It was Rod Stewart who first mentioned the phrase ‘do as I say not as I do’ to me. We were chatting in a pub garden near his home in Essex. It was a lovely, sunny day, we’d had a kickabout in the car park, and he was having his photograph taken in a botanical garden of a Versace shirt for the front of The Times Saturday magazine.
We were both essentially being paid for being there, and to be honest I couldn’t see too much of what he’d done that wouldn’t have been worth doing. True there are a few moments in his recording career which even he admits are worth skipping over and a period of spandex leggings most would consider criminal but as far as wine, women, song and dance, Rod appears to have had a fairly idyllic life.
Only he wasn’t giving me the advice so much as explaining how he’d tried to pass on some fatherly advice about relationships to his eldest son Sean, who was just turning 18 at the time. Twenty years on I find myself in the same position. Parenting-wise that is, I haven’t moved to Hollywood and started an art-deco lamp collection. Last week my eldest son turned 16 and I find myself in a bizarre position of trying to guide him through the social and educational expectations of his mum, his girlfriend’s mum and himself.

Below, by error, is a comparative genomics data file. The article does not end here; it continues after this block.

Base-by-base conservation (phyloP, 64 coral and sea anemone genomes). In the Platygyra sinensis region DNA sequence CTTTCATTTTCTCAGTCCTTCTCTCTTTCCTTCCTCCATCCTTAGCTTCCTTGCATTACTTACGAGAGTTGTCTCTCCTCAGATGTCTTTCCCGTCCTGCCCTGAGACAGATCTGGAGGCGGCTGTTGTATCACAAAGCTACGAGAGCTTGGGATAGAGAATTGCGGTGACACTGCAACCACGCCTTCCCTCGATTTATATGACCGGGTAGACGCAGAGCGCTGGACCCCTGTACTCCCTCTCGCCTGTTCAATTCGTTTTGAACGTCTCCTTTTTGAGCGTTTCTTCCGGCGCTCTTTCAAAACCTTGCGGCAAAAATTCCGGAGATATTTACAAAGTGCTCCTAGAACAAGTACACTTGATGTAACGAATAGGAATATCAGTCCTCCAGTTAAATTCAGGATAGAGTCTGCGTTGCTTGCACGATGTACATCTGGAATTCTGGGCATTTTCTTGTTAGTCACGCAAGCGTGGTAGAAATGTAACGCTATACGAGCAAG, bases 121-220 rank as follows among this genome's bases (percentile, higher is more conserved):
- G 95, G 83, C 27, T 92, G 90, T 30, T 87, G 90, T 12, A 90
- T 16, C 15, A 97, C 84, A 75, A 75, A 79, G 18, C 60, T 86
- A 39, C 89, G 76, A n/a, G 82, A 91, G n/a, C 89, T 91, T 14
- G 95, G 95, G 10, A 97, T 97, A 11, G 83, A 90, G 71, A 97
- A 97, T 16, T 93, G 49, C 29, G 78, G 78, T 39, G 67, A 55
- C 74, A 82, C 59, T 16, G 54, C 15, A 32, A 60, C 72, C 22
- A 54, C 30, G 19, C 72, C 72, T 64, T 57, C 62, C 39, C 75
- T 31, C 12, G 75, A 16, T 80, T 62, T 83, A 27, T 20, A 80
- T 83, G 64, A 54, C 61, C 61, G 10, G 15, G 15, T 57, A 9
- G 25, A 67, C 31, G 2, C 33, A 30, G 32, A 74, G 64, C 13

I was living out a life entitled ‘50 Ways to Lose Your Liver’
Throughout his comprehensive school years I’ve had to sit at parents’ evenings and feel like a hypocrite as I’ve nodded along with his mum and his teachers trying to get him to apply himself because his best is really good but too often he prefers the easy route. In truth every one of the conversations we’ve had have been a replay of what my parents were told about me 30 years before at Lawnswood School, Leeds.
Which is what makes me worry most when I wonder whether his future years might replicate mine. Professionally it sounds great. I left school when I was 18, after some terrible mock A-level results. The offer to stay on and kick in was there from my inspirational head of sixth form, David Frost, but I knew I just wanted to go to gigs and write about them. Two years of unemployment and freelance writing later I was on the staff of the New Musical Express in Oxford Street, London. A minor miracle given it was the only job I wanted at a time when few employment opportunities of any kind were available.
So my job was music and journalism – worlds where excessive alcoholic intake was not only accepted but seen as a badge of honour. I’d sit and read books about Iggy Pop and the Stones, others by Hunter Thompson, Charles Bukowski and Jeffrey Bernard. Scanning the Lunchtime O’Booze column in Private Eye for tales of Fleet Street maniacs behaving riotously. And my behaviour responded accordingly, snorting so much speed before an anticipated confrontational interview with Zodiac Mindwarp I came back and puked vodka and orange all over the editor’s office.